Global Policy Forum

Patience Runs Thin as Kosovo Albanians


By Nichlas Wood and Craig Smith

International Herald Tribune
June 24, 2007

Preparations for the party have begun, and the government has even bought fireworks. But eight years after NATO forces effectively bombed Serb security forces out of Kosovo, the independence that this small ethnic Albanian enclave was fighting for keeps slipping further into the future.

While the United States, Russia and the European Union bickered over what the United Nations euphemistically calls the territory's "final status," resolution of the issue slid from December to March to May. President George W. Bush and his Russian counterpart, Vladimir Putin, will discuss it again when they meet in July. Diplomats now say it will be months more before Kosovo's future is settled.

But many people here warn that if the waiting goes on much longer, fraying nerves could upset the region's fragile stability. "Enough is enough," said Hashim Thaci, the former Albanian guerrilla leader who now heads the Democratic Party of Kosovo. "The time was yesterday. Today is already too late. Tomorrow is dangerous." The war in Kosovo ended in 1999 after 78 days of U.S.-led NATO bombing forced Serbian troops to withdraw. The mountain-ringed region of 4,200 square miles, or 10,800 square kilometers, has been administered by the United Nations since then, with the help of roughly 17,000 NATO peacekeepers. For years, the United States and Europe have told Kosovo's ethnic Albanians, who account for more than 90 percent of the territory's population, that they will eventually have their own country. But Serbia insists that the territory remain its province, and Russia says no solution should be imposed against the Serbs' will.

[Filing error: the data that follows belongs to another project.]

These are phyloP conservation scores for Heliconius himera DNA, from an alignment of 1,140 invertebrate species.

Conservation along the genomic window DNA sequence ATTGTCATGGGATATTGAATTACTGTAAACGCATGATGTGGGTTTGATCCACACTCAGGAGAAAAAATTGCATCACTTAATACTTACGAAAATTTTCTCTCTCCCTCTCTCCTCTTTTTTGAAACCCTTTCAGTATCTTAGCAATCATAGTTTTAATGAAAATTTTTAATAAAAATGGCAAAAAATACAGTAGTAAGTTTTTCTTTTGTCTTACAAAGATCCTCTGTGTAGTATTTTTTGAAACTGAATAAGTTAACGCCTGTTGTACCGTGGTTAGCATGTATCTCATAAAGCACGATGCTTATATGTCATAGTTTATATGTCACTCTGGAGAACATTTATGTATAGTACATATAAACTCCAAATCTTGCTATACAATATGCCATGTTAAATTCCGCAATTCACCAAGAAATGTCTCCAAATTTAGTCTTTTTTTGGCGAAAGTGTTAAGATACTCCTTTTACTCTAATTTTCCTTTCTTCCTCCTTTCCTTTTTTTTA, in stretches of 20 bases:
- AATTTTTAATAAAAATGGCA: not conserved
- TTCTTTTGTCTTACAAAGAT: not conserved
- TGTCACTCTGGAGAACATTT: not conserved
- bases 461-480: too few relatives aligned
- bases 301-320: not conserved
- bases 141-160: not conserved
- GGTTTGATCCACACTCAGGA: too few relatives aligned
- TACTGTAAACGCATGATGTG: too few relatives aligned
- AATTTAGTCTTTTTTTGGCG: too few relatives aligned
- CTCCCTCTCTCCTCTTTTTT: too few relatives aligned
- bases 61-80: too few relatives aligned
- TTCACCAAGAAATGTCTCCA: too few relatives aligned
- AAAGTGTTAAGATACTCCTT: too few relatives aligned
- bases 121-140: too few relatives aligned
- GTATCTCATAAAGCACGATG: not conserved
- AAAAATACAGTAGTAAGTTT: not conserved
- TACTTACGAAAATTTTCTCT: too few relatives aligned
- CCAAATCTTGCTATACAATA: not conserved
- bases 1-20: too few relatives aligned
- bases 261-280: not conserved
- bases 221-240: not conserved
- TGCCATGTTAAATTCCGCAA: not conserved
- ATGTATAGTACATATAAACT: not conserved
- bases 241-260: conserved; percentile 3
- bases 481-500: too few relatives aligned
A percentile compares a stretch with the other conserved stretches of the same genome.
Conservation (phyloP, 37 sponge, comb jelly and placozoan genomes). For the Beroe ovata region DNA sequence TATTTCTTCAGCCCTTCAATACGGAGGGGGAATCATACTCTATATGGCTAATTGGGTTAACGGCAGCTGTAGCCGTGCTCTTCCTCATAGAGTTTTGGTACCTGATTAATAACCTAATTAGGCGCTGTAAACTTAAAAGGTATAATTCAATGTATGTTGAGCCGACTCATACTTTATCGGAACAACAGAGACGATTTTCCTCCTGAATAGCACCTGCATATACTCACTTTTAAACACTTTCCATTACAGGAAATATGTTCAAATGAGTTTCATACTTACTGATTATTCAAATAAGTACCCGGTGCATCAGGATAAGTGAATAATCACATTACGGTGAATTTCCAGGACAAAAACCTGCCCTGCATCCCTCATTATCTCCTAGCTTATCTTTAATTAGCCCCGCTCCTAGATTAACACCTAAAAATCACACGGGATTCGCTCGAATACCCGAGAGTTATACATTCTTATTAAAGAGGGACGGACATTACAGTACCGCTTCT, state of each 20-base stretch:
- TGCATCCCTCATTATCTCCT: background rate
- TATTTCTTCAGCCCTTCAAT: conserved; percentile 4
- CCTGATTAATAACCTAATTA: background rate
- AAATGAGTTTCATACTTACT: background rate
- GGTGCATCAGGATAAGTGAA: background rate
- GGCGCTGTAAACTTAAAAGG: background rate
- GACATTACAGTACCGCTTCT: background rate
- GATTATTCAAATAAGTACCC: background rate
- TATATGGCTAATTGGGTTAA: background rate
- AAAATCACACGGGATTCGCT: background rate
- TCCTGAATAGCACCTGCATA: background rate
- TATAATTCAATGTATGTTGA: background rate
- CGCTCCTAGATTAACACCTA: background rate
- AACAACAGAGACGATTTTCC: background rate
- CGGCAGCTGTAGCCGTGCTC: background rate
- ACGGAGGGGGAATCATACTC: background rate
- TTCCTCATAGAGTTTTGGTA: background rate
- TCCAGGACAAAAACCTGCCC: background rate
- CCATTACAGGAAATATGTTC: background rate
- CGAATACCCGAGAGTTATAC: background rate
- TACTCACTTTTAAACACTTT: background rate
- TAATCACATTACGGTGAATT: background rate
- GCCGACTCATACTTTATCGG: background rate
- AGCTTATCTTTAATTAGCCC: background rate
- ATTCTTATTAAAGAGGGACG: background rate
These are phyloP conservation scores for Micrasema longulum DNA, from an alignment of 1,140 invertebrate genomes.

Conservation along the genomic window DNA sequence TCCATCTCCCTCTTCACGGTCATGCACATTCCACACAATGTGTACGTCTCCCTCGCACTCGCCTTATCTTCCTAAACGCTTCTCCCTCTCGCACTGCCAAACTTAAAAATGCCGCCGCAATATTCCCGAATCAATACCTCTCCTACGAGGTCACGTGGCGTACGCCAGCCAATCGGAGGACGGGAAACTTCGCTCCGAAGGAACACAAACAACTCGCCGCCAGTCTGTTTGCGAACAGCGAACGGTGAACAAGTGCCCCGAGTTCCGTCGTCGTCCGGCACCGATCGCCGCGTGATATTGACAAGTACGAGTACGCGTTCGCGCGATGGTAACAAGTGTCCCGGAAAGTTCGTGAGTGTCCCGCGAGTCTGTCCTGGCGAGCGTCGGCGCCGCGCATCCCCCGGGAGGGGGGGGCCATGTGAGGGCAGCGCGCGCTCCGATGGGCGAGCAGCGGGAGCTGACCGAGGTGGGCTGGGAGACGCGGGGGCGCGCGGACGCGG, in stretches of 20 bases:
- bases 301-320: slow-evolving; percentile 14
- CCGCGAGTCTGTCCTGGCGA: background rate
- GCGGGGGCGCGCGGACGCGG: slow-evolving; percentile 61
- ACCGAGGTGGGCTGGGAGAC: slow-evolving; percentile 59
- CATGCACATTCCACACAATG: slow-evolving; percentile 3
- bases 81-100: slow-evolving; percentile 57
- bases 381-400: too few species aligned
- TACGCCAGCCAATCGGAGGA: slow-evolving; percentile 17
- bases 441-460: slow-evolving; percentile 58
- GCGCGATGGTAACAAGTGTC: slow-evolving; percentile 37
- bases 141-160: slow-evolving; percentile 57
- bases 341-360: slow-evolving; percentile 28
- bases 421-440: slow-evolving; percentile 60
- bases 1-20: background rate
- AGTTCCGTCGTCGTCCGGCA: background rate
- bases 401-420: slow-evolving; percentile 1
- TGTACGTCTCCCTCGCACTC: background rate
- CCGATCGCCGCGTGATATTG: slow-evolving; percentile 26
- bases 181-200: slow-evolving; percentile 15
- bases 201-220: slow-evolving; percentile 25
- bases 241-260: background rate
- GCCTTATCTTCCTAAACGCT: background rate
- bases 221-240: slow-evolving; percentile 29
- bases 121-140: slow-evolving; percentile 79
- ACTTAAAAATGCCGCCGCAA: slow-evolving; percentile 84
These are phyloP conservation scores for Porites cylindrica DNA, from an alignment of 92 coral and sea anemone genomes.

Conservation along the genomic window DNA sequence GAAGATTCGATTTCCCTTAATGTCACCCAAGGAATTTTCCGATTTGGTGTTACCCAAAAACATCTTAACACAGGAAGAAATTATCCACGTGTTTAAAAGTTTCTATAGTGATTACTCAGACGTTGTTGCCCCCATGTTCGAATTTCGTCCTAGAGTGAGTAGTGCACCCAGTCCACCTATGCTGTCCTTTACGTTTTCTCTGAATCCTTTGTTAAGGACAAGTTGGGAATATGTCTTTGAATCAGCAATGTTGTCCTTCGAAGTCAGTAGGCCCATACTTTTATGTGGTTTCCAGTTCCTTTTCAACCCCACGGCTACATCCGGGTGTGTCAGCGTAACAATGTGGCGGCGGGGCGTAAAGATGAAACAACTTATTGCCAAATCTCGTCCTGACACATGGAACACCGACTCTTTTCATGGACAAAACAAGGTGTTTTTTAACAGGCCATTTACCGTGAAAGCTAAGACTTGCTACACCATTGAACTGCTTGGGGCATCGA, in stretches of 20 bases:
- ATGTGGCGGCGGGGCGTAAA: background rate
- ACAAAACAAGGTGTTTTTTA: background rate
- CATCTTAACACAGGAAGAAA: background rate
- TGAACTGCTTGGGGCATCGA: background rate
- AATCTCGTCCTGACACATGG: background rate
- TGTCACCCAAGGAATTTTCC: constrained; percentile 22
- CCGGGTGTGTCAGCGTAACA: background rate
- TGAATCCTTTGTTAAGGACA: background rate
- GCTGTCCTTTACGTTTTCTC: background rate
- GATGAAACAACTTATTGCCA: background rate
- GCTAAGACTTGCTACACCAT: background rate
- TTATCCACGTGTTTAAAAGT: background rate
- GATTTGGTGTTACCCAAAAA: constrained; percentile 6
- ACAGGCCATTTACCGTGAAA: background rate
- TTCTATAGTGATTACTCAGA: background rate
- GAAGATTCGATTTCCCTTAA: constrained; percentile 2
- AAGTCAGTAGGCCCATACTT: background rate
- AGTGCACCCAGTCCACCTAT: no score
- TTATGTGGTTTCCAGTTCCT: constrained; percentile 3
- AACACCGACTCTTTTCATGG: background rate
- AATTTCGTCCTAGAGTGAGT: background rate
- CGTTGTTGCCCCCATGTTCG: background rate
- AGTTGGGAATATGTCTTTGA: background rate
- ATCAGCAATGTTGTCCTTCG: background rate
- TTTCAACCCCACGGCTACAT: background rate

After moderating months of largely fruitless talks between Serbs and Kosovo's Albanians, Martti Ahtisaari, the United Nations envoy, presented a plan to the Security Council in April for de facto independence of Kosovo with international oversight. Serbia quickly rejected it, and Russia threatened to veto any measure allowing the province to break away. The unlikelihood of a United Nations agreement anytime soon is having repercussions in Kosovo, damaging the credibility of the international community and local politicians alike and raising fears that hard-line groups could erode the province's delicate peace.